Chaste tree berry (Vitex Agnus-castus) is a phytocomplex containing glycosides, flavonoids, terpenes and alkaloids, and its main active ingredient is agnuside; it has always been known as a product that can resolve premenstrual syndrome problems in women of fertile age and recently its usefulness has also been observed in menopause, particularly in respect of vasomotor symptoms [5]. These data have suggested that there may be an analogy between this syndrome and menopausal symptoms. The mechanism of action of chaste tree berry involves an increase in hypothalamic dopaminergic tone; it expresses a binding affinity with oestrogen α (ERα) and β (ERβ) receptors and stimulates m-RNA expression by the progesterone receptor (PR expression) and that of pS2 (presenelin-2), another oestrogen-inducible gene (Figure 4) [5,33]. Dopamine is the main neurotransmitter that controls the secretion of prolactin (Prl) by way of inhibition. There are clear data to show how it corrects the deficiency of progesterone in the corpus luteum during fertile life, by its action as a dopamine agonist, and how it causes an improvement in menopausal symptoms by reducing Prl levels.

in recent years, it has also emerged that, through its dopaminergic action, chaste tree berry is also capable of engendering beneficial effects by improving the emotional symptoms typical of the menopause, because a decrease in dopaminergic tone is correlated with psychological symptoms [34].

A 2011 study has shown how the daily incidence of hot flushes after 8 weeks of treatment is significantly decreased in women taking chaste tree berry compared with a group taking placebo (Figure 5) [35]; in addition, Kupperman’s index in the group treated with chaste tree berry showed a statistically significant difference in terms of the severity of hot flushes, night-time sweating, insomnia, anxiety, depression, asthenia and headache compared with the control group. However, there are few studies to date that focus on the possible activity of chaste tree berry on sexual desire in menopausal women, although data available to us regarding the dopaminergic and opioid action also suggest the possibility of a topical formulation for treating dyspareunia in these women [36].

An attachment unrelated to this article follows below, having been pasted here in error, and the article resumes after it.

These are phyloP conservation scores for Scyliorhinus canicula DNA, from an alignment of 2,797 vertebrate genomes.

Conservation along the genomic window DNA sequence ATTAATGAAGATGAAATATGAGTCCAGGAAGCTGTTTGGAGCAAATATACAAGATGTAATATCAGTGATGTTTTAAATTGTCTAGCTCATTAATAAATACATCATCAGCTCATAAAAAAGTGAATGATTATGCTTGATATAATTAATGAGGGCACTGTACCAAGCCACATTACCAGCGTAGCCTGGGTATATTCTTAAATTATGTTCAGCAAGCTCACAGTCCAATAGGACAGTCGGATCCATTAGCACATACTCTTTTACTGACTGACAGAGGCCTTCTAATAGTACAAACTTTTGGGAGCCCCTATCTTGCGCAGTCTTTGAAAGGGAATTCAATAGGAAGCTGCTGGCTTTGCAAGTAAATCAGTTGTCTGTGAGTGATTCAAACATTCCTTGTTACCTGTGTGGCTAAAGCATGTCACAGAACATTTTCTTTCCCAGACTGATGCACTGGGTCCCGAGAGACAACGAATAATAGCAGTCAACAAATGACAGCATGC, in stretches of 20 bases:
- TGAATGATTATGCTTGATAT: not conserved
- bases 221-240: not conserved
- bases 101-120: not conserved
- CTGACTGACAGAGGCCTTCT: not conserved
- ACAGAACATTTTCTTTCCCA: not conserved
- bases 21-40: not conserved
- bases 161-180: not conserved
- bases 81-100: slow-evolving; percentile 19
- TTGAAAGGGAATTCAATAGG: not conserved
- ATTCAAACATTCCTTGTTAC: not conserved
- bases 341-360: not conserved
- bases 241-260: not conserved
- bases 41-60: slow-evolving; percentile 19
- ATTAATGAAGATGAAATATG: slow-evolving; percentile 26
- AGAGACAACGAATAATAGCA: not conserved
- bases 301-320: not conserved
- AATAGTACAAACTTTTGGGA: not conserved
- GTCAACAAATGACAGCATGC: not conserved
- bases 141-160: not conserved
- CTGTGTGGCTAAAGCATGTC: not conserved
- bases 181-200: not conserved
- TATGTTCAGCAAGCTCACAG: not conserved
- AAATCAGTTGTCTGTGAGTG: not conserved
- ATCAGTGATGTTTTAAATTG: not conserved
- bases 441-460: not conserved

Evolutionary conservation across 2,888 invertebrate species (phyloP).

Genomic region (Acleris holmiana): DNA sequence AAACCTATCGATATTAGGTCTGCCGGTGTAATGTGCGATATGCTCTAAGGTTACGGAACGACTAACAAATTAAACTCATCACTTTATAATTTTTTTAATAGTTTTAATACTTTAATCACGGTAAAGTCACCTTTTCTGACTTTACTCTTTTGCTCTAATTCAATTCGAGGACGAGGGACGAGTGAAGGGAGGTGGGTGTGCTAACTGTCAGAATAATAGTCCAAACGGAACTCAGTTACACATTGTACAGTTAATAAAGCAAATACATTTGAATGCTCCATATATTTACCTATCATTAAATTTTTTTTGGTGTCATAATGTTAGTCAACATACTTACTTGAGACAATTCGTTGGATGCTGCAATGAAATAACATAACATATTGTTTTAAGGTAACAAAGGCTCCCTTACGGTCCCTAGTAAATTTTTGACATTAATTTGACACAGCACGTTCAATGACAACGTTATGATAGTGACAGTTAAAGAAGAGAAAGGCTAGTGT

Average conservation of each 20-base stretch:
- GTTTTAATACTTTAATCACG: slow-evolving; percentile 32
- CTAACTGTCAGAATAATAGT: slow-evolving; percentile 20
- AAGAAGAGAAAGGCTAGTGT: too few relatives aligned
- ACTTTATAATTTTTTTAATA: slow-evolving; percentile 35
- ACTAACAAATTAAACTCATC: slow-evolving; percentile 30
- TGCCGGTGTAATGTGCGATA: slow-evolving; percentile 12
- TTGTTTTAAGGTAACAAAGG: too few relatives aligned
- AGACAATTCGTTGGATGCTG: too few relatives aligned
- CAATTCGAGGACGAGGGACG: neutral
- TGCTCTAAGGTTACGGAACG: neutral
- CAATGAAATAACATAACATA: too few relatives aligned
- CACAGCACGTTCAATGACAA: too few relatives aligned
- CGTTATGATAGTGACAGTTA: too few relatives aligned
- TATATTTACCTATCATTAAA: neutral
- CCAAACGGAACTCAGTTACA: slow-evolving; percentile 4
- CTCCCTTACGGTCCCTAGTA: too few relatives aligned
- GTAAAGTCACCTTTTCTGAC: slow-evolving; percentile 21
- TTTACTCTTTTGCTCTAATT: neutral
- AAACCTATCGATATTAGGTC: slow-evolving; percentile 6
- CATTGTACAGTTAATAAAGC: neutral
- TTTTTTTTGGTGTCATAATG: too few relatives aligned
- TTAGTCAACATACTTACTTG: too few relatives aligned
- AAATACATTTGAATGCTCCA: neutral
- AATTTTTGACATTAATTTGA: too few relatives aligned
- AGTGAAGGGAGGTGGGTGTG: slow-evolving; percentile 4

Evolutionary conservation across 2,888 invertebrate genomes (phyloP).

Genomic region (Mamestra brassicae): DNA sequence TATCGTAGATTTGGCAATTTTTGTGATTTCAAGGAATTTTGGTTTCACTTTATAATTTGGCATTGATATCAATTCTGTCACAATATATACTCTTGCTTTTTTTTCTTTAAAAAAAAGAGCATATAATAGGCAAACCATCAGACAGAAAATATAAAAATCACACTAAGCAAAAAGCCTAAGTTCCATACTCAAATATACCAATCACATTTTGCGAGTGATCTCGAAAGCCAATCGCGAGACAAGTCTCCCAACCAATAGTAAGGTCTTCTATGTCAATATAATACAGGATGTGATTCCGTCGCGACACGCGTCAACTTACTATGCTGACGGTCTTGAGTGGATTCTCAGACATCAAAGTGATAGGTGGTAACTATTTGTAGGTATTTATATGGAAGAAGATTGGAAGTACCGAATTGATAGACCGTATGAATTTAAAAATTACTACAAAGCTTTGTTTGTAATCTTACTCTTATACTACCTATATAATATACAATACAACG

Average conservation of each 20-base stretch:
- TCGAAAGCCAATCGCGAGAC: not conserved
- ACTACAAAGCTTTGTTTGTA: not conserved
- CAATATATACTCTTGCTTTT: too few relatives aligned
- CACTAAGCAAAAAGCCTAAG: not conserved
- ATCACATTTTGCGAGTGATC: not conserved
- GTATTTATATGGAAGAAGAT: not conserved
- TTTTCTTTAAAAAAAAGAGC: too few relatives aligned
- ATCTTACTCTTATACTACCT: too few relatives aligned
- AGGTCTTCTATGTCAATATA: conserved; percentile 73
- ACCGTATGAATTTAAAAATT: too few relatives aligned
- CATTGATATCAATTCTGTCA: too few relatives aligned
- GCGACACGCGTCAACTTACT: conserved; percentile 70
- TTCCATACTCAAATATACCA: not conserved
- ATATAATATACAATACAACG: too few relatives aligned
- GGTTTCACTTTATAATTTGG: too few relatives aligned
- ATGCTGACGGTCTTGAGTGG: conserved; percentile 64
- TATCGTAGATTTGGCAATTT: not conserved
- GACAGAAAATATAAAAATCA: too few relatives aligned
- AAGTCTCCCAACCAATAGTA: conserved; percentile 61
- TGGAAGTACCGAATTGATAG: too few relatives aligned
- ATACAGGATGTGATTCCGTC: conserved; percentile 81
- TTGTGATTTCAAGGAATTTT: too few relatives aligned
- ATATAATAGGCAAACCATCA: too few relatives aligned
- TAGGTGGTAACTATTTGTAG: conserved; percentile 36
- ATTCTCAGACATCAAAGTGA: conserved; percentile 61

This evidence suggests that the combination of phyto-oestrogens and chaste tree berry can convincingly resolve the vasomotor and psychological symptoms typical of peri- and postmenopausal women.

On the basis of these considerations, the potential availability of a complete product consisting of phyto-oestrogens, chaste tree berry and magnolia extract can be particularly useful, not only in resolving vasomotor symptoms, but also in acting on the neuroendocrine component that is the main cause of anxiety and certain neurovegetative symptoms, such as sweating and night-time awakenings.

Correlations Between Premenstrual Syndrome and Vasomotor Symptoms in Menopause

There is a correlation between premenstrual syndrome and vasomotor symptoms, i.e. women who have suffered from premenstrual syndrome during their fertile life show more severe vasomotor symptoms in the postmenopausal period.

One of the factors predominantly involved in the aetiopathogenesis of both conditions is certainly the change in the dopaminergic and serotoninergic systems, so that the administration of dopaminergic drugs, such as bromocriptine and/or cabergoline, can improve both sets of symptoms by normalising the dopaminergic and serotoninergic systems.

The success of administration of chaste tree berry in women with premenstrual syndrome is due to the restoration of a normal dopaminergic tone. Postmenopausally, the combination of phytooestrogens and chaste tree berry produces a more beneficial effect on dopaminergic tone with a more significant reduction in the incidence of vasomotor symptoms and, particularly, hot flushes.

The simultaneous presence of magnolia also encourages more physiological sleep with fewer night-time awakenings.


For all of the above reasons, soya isoflavones, which, in the light of numerous clinical studies and according to reports from women, appear to act by improving vasomotor symptoms, represent a valid alternative to HRT. The properties of isoflavones are not limited to vasomotor symptoms alone, but they also have positive effects on bone mass in that oestrogen β receptors, with which soya phyto-oestrogens have a greater affinity, are strongly expressed in bone.

In addition, isoflavones exert an antioxidant action, reducing free radicals, and have an inhibitory effect on the enzyme aromatase that converts androgens to oestrogens in adipose tissue and increases the risk of endometrial and breast cancer. Products used postmenopausally not only contain phyto-oestrogens, but are often combined with calcium, vitamin D and other components, as is the case with the latest preparation in which magnolia and in particular chaste tree berry contribute significantly to improving vasomotor and neurovegetative symptoms.


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Citation: Leo VD, Cappelli V, Sabatino AD, Morgante G (2014) Phyto-Oestrogens and Chaste Tree Berry: A New Option in the Treatment of Menopausal Disorders. J Women’s Health Care 3:182.

Copyright: © 2014 Leo VD, et al. This is an open-access article distributed under the terms of the Creative Commons Attribution License, which permits unrestricted use, distribution, and reproduction in any medium, provided the original author and source are credited.